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The Maryland Board of Public Works: A History by Alan M. Wilner
Volume 216, Page 14   View pdf image (33K)
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14 Board of Public Works

efforts had been undertaken in Virginia to build canals along the banks of the Potomac
between 1812 and 1823.4

In 1820 the Virginia Board of Public Works was authorized to survey the land
between the Potomac and the southern branches of the Ohio to determine whether
the two rivers could be connected by a canal. Two inspections were made, both con-
cluding that such a connection was feasible. One report estimated the cost to be
$1,100,000, the other $1,574,000.5

In 1823 Virginia, forsaking the Potomac Company, incorporated the Potomac
Canal Company to undertake the task of building a canal to the Ohio but made the
incorporation contingent upon confirmation by Maryland. Twice the matter was pre-
sented to the Maryland General Assembly without success. Not only did the state have
a considerable investment in the existing Potomac Company, but the Baltimore City
interests could see little advantage to themselves from such an enterprise. Unless a
way were found to connect the city to the proposed canal, the city might in fact suffer
a great deal from the project.6

By 1825, however, a campaign to develop support for the project, initiated by a
convention of canal supporters in 1823, had aroused sufficient interest in the Maryland
counties to cause the General Assembly, at its 1824 session, to confirm the act of the
Virginia legislature.7 Following a preliminary report by the U.S. Board of Engineers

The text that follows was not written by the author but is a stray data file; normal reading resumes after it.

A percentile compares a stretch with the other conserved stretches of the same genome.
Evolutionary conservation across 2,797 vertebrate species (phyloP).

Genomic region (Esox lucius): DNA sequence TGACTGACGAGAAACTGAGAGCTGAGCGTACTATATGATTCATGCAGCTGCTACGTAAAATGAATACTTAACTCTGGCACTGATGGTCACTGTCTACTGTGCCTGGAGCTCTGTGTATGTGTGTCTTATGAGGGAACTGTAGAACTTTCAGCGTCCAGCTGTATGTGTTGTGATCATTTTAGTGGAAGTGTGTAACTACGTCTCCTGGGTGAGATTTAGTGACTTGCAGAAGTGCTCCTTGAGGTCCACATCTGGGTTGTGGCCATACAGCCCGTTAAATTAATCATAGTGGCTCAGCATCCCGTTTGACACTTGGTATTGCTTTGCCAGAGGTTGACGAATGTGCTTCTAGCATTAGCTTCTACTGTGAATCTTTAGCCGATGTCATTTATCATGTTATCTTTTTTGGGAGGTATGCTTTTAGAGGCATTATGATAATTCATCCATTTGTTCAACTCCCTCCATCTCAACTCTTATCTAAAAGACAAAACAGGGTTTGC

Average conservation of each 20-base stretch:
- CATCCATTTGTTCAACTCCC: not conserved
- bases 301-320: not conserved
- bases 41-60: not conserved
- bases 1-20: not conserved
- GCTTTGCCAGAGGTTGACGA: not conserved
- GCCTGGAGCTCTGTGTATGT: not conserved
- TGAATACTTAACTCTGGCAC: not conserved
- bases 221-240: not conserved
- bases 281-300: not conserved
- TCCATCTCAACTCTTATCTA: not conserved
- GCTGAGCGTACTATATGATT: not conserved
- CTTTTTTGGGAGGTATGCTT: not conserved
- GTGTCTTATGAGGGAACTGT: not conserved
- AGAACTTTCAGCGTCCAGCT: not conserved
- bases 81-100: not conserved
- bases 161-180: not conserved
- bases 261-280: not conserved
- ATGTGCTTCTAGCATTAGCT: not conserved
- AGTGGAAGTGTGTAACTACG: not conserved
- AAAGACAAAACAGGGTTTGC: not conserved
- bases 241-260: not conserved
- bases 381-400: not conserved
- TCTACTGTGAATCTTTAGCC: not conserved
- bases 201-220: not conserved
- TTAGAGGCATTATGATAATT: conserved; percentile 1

in February 1825, which concluded that a canal was practicable, both the U.S. Congress
and the Pennsylvania legislature also confirmed the charter, with the company there-
after to be known as the Chesapeake and Ohio Canal Company.

The General Assembly, now having provided for both the primary and the lateral
canals, turned its attention to the Eastern Shore projects mentioned in the act creating
the board. In section 21 of the internal improvement act (chapter 180), it appropriated

to drain, embank, and render dry and arable the low lands on the margins of such rivers
and creeks of the Eastern Shore of this state, as the board of public works may think proper
and recommend, and to complete and carry into effect such plans for opening and improving
the navigation of the Pocomoke, Manokin, Wicomico, Great Choptank, Chester, Elk and
North East rivers, as the board of public works may devise, recommend and contract for
on behalf of the state of Maryland.

Section 21 then added certain conditions to the expenditure of the sums so ap-
propriated as well as to the subscriptions for new stock in the Chesapeake and Ohio
Canal Company or the Maryland Canal Company. Those provisos were that (1) Con-
gress authorize a subscription for 10,000 shares of the capital stock of "the eastern
section of the Chesapeake and Ohio Canal"; (2) the Board of Public Works ascertain
and certify the practicability of connecting the C & O Canal with the Patapsco River
at the city of Baltimore "by the canal described in this act"; (3) unless the Board of
Public Works adopted "for the said canal, a line wholly within the State of Maryland,"
Congress authorize the state and any company incorporated by it, to cut through the
District of Columbia in connecting the C & O Canal with Baltimore; and (4) the gov-
ernor be satisfied that the amount estimated by the U.S. Board of Engineers to be
needed to complete the eastern section of the C & O Canal, after deducting the sub-
scriptions by the state of Maryland and the United States, has been actually subscribed
by "bona fide and competent subscribers."

Moving counterclockwise around the state, the legislature, in section 22 of the
act, provided that

4. Sanderlin, Great National Project, p. 49.

5. Ibid., pp. 50-51.

6. Andrews, History of Maryland, p. 454; Van Ness, "Economic Development," pp. 192-93.

7. Acts of 1824, ch. 79.


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The Maryland Board of Public Works: A History by Alan M. Wilner
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